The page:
Self-insurance is attractive for many reasons, particularly the prospect of lower costs. It's exempt from state insurance regulations such as mandated benefits, granting employers the flexibility to design their own benefit package and the opportunity to reap some of the savings from employee wellness programs. A federal law, the Employee Retirement Income Security Act, or ERISA, governs self-funded plans. Some aspects of the Affordable Care Act do apply to self-insurance, such as the elimination of caps on lifetime benefits and some preventive care at no cost.

Yeah, it's a scam. Self-insurance is for companies big enough that they can count on losses evening out. Small companies can't do it because a single million-dollar cancer could wipe them out.

So what's the answer? Easy! Sell small companies on the idea of "self insuring," but only up to $10,000 per employee. After that, the insurance company pays the bill. The advantage to employers is that they get to evade the usual insurance regulations. The advantage to insurers is that small companies tend to be young companies.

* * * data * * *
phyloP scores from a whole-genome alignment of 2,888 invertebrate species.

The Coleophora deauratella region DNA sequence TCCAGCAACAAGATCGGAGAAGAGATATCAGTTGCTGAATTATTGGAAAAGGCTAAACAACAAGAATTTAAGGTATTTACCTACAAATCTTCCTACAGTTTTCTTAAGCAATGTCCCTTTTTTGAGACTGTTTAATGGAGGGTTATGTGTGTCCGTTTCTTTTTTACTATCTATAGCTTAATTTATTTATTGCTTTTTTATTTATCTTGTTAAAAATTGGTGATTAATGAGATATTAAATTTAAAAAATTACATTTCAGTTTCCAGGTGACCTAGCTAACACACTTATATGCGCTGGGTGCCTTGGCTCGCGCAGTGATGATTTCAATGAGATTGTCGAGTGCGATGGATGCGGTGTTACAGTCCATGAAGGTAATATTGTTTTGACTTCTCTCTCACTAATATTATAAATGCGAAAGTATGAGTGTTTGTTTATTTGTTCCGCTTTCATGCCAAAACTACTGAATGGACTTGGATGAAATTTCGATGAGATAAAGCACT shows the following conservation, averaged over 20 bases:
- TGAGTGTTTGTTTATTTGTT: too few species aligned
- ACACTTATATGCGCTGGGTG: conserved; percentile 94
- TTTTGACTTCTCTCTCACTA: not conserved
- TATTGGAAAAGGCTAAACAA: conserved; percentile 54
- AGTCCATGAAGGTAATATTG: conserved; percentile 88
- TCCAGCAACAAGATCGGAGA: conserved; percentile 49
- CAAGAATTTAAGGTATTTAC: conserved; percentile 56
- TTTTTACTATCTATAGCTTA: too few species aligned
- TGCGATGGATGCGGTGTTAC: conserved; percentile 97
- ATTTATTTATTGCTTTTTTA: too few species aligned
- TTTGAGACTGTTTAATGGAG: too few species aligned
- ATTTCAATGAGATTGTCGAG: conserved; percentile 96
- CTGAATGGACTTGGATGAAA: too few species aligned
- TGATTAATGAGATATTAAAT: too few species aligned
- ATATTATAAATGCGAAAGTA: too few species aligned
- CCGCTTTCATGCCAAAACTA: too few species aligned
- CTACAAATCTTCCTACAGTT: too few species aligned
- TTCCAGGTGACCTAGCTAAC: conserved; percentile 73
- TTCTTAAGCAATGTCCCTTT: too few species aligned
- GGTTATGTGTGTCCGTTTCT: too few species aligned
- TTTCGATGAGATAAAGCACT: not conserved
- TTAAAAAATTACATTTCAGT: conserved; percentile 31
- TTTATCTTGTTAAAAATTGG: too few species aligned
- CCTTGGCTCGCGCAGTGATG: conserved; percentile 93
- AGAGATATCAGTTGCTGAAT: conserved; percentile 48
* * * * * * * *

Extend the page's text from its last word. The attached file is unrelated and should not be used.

Needless to say, an insurance policy with a $10,000 deductible is still an insurance policy. Likewise, these shiny new self-insurance plans are still insurance policies. They look, walk, and quack like ducks. They're ducks. An HHS spokesman says they will "provide more clarity" about their legality soon. Hopefully that clarity will be an outright ban.

From Rick Santorum, telling a campaign crowd that a vote for Mitt Romney is no better than a vote for Barack Obama:

If you’re going to be a little different, we might as well stay with what we have instead of taking a risk with what may be the Etch A Sketch candidate of the future.